Fully two thirds of this disc, Stradivarius’ Evaristo Felice Dall’Abaco: Concerti à più Istrumenti Opera Sesta, had passed under the laser, with the reviewer’s jaws agape at the undeniable excellence of the proceedings thereon, before note was taken that this performance was the work of the Verona-based orchestra Il Tempio Armonico under the direction of Alberto Rasi. That much should have been obvious; Rasi and his group have been recording Dall’Abaco’s 6 opus numbers seemingly entire, with the whole Opus 2 on ORF and Opus 5 on a previous (and outstanding) Stradivarius disc. As good as that was, this one, which contains the 12 concerti in Dall’Abaco’s last opus, issued in Amsterdam when the composer was 60, manages to exceed the already high standard set by its predecessor. Firstly, the recording quality is perfect; this was made at the Villa Verità in Verona, a seventeenth-century edifice now used as a resort hotel which regularly serves as a low key concert venue — its acoustics are just right to accommodate the 15 pieces comprising Il Tempio Armonico; the decay just enough to provide warmth and a sense of room size without swallowing the music. Secondly, although the dimensions of the group are modest, they put out a BIG sound — it seems hardly possible that Rasi’s band could produce such a full, rich ensemble, but they do. Il Tempio Armonico likewise benefit by being efficient, fleet of foot, well drilled and scrupulously in tune.
Thirdly, though, one must take note of the quality of the work itself. Dall’Abaco was an Italian musician roughly the age of Antonio Vivaldi, and superficially sounds like Vivaldi, though in their day the two were regarded as peers. While Vivaldi worked practically his whole career in Venice, Dall’Abaco was based in Munich from about 1715; his music combines the scrappy angularity and drive of Vivaldi with a subtle hint of the hardy counterpoint and ballast of the German Baroque. Most of the latter aspect goes toward filling in the underpinnings of the music and results in a very satisfying texture. Dall’Abaco’s opus 6 was published in 1735, and while normally one might assume these 12 concerti were written over a long period of time, Dall’Abaco introduces some slight elements drawn from the galant style then emergent in Italy, which demonstrates that even in the twilight of his career Dall’Abaco still had his ear to the ground for new and worthwhile sources of inspiration.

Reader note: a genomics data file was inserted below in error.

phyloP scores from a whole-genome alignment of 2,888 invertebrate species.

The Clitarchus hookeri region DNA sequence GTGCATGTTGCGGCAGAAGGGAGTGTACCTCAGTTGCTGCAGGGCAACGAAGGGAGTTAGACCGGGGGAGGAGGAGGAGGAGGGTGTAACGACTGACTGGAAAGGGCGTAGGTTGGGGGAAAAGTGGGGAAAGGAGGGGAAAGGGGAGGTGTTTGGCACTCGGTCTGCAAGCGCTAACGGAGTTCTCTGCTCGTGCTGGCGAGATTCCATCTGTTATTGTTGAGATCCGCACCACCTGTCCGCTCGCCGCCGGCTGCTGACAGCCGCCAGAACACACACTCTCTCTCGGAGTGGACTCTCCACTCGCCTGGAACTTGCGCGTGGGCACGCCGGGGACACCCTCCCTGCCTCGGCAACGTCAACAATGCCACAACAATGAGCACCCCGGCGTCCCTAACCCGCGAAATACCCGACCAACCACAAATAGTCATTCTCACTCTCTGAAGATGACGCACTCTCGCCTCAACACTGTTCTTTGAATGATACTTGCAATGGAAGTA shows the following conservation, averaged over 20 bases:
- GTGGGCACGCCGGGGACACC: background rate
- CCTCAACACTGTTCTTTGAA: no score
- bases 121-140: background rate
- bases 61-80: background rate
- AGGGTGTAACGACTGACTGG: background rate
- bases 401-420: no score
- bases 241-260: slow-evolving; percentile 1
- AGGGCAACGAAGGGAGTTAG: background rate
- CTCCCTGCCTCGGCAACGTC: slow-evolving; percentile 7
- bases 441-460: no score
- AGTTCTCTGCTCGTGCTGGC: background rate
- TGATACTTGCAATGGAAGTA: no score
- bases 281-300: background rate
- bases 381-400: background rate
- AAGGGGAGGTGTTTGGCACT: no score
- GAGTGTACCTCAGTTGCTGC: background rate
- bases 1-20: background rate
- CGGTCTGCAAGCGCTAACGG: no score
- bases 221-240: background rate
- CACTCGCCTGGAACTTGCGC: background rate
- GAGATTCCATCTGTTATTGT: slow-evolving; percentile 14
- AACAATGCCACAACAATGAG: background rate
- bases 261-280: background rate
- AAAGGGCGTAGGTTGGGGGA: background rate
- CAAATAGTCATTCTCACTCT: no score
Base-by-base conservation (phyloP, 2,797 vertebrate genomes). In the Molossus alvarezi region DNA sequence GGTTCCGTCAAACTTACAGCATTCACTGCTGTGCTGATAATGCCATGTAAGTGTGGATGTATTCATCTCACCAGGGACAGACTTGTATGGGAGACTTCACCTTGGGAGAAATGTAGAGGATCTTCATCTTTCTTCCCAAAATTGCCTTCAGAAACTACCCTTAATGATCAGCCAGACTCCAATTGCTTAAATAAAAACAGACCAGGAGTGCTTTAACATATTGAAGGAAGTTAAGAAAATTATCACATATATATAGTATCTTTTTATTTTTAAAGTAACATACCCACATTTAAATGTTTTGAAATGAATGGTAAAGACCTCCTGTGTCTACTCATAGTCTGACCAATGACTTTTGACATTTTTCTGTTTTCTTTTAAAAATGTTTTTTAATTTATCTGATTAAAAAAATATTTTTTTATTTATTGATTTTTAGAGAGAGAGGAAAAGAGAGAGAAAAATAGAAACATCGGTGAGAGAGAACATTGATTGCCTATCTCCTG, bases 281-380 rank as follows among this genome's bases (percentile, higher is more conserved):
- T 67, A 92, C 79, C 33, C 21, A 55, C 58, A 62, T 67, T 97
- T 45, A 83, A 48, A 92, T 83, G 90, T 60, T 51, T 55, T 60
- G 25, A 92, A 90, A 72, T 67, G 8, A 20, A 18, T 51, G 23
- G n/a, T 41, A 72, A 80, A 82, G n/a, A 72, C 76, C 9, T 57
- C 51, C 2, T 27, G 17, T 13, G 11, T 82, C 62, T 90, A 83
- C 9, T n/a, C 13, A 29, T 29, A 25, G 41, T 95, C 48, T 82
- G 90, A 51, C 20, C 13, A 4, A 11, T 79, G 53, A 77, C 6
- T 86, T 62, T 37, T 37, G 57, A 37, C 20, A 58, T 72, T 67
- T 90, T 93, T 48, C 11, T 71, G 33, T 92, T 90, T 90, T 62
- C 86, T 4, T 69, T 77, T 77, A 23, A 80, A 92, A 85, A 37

Rasi and Il Tempio Armonico have wisely arranged the opus in an order to best facilitate listening, rather than recording the whole work in its original order, and each concerto appears to open upon new and unheralded vistas; this music is often immediately memorable and makes you want to listen — even to just individual movements — again and again. Stradivarius’ Evaristo Felice Dall’Abaco: Concerti à più Istrumenti Opera Sesta with Alberto Rasi and Il Tempio Armonico is two discs of top flight Baroque orchestral music that are built to last, and perhaps Rasi was aware of the sense of occasion, as after Opus 6 there is nothing left of Dall’Abaco except his chamber music. This is urgently recommended to those who appreciate and enjoy the Baroque. ~ Uncle Dave Lewis